Back in May 2019 when Maggie Tidaback was the new Chino Valley Economic Development Project Manager, she made a prescient observation in a town video: “Small towns are making a comeback!”
A year later the COVID-19 pandemic hit the nation, spurring people to move from congested cities to rural communities. Maggie was ready to take advantage of this shift.
Do you remember who encouraged you to fulfill your true potential? Who inspired you to become the best version of yourself? Often, we forget that success is not a one-person show; it takes a village to create a successful person. In Kari Reily’s case, her village consisted of strong, kind, and intelligent women.
After growing up in the Prescott Valley region, Meredith Dunlap made a conscious decision to stay and help it continue to flourish through her leadership in banking and volunteer work.
When Brenda Martinez started working for Yavapai Title Agency as a “runner” in 1979 while still attending Prescott High School, the town was so small that she literally could run a short distance to all her job errands.
Today she’s the agency’s vice president, vying with the person who hired her as the longest-serving employee. Between the time he hired Brenda and today, Norb Wedepohl served a long stint as the Yavapai County Superior Court Clerk of Court. Otherwise he’d have her beat on the years, since he started with the region’s oldest existing title agency when it first opened in 1963.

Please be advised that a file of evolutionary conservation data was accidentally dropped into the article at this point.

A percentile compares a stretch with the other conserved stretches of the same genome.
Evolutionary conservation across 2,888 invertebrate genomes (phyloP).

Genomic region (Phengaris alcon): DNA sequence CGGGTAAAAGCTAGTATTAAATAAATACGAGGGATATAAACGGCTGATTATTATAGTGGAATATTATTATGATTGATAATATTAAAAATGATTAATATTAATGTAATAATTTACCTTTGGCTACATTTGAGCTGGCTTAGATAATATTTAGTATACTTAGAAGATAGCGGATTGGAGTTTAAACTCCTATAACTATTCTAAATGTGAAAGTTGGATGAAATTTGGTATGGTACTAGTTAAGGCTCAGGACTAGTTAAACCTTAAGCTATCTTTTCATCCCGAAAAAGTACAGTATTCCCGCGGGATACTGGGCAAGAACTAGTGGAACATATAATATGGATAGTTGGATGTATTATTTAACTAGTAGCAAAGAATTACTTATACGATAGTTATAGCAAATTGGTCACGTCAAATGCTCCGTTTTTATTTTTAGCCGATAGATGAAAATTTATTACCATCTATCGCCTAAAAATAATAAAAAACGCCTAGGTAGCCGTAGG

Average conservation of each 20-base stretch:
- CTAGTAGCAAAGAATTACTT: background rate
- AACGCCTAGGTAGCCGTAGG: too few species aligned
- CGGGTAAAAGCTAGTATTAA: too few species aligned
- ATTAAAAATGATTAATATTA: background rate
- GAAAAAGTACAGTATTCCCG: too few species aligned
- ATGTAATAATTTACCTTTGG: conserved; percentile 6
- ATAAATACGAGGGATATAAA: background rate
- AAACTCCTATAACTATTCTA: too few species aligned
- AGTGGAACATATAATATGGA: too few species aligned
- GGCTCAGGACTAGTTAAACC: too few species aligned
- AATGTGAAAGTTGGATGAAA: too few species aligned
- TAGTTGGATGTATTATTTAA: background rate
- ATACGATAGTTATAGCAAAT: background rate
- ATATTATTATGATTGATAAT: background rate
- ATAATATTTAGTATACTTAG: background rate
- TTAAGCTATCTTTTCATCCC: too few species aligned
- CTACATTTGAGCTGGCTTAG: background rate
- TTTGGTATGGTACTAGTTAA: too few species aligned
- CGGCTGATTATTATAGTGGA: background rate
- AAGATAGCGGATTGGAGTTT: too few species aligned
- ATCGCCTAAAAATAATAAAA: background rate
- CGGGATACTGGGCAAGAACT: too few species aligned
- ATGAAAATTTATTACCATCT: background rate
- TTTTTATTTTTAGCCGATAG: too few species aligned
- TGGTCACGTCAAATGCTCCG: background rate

You might have heard the term “economic development” during an introductory class to economics, or maybe in the news, but do you know what it means and how it benefits your community? Economic development stimulates business growth, creates high-paying jobs, and improves the overall quality of life.
Jeri Ann Kooiman’s childhood memories of Prescott Valley include rides through Lonesome Valley on the family’s way to get supplies in Prescott. That was before Prescott Valley even existed, however there was talk of a new development.
Guidance is offering 15-minute helicopter tours over Prescott-area landmarks such as the Yavapai County Courthouse Plaza and the Granite Dells; as well as two-hour flights from Prescott to Sedona’s Red Rocks that include a meal or a short hike to the Airport Mesa vortex and overlook.
Natalie Haertlein has been involved in projects supporting Prescott Valley all the way back to her high school days when she joined efforts to form a girls soccer team at Bradshaw Mountain High School. She never got to play on that team because the club didn’t officially turn into a team until the year after she graduated, but she was happy to help future graduates.
When we stopped by to interview Deanna Webb at Country Bank in downtown Prescott, she was excitedly preparing to teach a Banzai financial literacy class to the Prescott High School 9th graders. Country Bank helps sponsor the Banzai online financial literacy program so local students can get free access to its user-friendly software along with in-person financial workshops.
The women of the APS Northwest Division don’t just help keep the lights on; they’re active members of the community who serve on more than 20 community boards and committees. For example, Mackenzie Rodgers, APS Northwest Division director, and second-generation APS employee volunteers on boards for the Prescott Chamber of Commerce, Boys and Girls Clubs of Central Arizona, and Prescott Valley Economic Development Foundation.